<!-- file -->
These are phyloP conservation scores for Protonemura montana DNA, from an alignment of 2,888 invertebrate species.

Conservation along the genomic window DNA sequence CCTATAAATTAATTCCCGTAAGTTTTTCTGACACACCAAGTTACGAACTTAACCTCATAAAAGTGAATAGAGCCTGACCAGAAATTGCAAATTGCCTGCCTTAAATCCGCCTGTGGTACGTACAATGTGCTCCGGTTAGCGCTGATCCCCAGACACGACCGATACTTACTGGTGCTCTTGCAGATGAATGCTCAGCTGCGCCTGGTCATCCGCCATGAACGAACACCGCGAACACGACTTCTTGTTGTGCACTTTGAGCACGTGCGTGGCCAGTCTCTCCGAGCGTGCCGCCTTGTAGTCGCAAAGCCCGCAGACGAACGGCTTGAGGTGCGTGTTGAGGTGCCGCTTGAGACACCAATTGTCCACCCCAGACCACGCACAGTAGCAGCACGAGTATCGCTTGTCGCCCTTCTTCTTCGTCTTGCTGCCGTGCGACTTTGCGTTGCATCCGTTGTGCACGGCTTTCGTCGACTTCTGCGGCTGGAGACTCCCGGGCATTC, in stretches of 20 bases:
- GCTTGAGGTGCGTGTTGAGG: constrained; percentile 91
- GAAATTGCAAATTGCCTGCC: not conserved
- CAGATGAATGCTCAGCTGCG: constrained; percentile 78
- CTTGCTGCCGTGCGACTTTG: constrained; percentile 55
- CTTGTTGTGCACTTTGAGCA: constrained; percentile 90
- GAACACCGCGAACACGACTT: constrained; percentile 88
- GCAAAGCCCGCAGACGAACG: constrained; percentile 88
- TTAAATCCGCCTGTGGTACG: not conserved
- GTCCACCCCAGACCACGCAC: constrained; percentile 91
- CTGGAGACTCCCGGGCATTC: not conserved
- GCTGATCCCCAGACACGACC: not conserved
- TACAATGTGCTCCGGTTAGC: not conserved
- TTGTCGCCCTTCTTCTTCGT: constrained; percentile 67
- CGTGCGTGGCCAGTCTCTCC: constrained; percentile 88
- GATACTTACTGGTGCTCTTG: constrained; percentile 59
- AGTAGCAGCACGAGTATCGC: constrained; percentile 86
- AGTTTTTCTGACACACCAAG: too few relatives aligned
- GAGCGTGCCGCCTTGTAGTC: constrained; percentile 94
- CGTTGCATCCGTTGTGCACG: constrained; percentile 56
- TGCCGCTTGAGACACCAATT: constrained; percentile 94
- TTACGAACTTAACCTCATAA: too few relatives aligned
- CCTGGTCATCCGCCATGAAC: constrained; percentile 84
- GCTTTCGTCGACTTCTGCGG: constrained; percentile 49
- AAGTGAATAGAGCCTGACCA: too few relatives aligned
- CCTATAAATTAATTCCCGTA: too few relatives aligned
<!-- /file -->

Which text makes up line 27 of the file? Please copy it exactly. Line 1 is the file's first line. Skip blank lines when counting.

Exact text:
- CCTATAAATTAATTCCCGTA: too few relatives aligned